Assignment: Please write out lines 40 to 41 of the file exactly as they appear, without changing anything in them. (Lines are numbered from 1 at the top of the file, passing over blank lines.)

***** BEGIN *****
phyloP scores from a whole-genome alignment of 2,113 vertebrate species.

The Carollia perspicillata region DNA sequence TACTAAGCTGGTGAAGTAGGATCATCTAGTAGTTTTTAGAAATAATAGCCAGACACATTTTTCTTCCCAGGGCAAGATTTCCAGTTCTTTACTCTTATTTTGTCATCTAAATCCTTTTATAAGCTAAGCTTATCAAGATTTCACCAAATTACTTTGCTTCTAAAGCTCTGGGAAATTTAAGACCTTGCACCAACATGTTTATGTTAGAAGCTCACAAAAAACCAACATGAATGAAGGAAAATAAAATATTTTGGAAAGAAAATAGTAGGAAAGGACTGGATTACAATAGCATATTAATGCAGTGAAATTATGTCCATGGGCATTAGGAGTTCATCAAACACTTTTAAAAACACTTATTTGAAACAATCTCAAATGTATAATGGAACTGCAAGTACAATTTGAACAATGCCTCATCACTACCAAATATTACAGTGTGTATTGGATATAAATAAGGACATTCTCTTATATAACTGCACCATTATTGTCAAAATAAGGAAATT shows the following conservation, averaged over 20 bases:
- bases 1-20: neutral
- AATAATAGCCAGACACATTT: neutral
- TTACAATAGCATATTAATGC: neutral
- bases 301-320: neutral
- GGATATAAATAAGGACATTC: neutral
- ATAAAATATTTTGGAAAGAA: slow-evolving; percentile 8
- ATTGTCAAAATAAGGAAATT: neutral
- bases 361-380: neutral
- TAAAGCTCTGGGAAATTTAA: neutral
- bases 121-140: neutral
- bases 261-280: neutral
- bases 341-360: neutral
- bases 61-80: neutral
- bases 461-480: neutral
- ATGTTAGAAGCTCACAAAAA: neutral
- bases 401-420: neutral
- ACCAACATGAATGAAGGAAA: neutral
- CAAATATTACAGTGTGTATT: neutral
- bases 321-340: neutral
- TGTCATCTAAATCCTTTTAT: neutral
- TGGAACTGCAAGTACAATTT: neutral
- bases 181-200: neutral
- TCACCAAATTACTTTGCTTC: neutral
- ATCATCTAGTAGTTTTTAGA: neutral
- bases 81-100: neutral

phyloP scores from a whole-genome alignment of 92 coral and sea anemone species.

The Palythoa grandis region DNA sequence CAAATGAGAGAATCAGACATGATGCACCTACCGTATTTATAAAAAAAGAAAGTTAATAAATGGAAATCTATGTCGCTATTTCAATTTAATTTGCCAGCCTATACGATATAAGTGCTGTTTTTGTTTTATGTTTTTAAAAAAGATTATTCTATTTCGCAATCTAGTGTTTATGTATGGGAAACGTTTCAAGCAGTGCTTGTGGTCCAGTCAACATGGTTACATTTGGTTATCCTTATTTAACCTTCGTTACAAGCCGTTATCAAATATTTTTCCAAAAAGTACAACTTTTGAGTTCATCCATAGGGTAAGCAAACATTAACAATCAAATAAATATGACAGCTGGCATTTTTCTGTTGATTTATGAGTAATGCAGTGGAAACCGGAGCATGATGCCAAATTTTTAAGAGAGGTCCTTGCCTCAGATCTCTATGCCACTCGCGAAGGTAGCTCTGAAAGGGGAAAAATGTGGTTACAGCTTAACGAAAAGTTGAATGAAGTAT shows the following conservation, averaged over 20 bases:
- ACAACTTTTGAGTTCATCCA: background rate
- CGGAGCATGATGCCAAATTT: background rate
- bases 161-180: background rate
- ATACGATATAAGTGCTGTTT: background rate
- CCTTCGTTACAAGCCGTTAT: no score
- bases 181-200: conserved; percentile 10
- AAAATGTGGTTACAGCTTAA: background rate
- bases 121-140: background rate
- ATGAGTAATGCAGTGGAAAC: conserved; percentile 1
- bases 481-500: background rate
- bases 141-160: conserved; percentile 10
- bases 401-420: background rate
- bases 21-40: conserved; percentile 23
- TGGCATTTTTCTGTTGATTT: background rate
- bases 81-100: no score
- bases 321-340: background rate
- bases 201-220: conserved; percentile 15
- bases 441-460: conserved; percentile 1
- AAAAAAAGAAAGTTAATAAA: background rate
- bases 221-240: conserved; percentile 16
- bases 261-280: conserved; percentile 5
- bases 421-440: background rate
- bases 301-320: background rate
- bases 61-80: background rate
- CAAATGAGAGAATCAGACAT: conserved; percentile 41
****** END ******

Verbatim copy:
- bases 141-160: conserved; percentile 10
- bases 401-420: background rate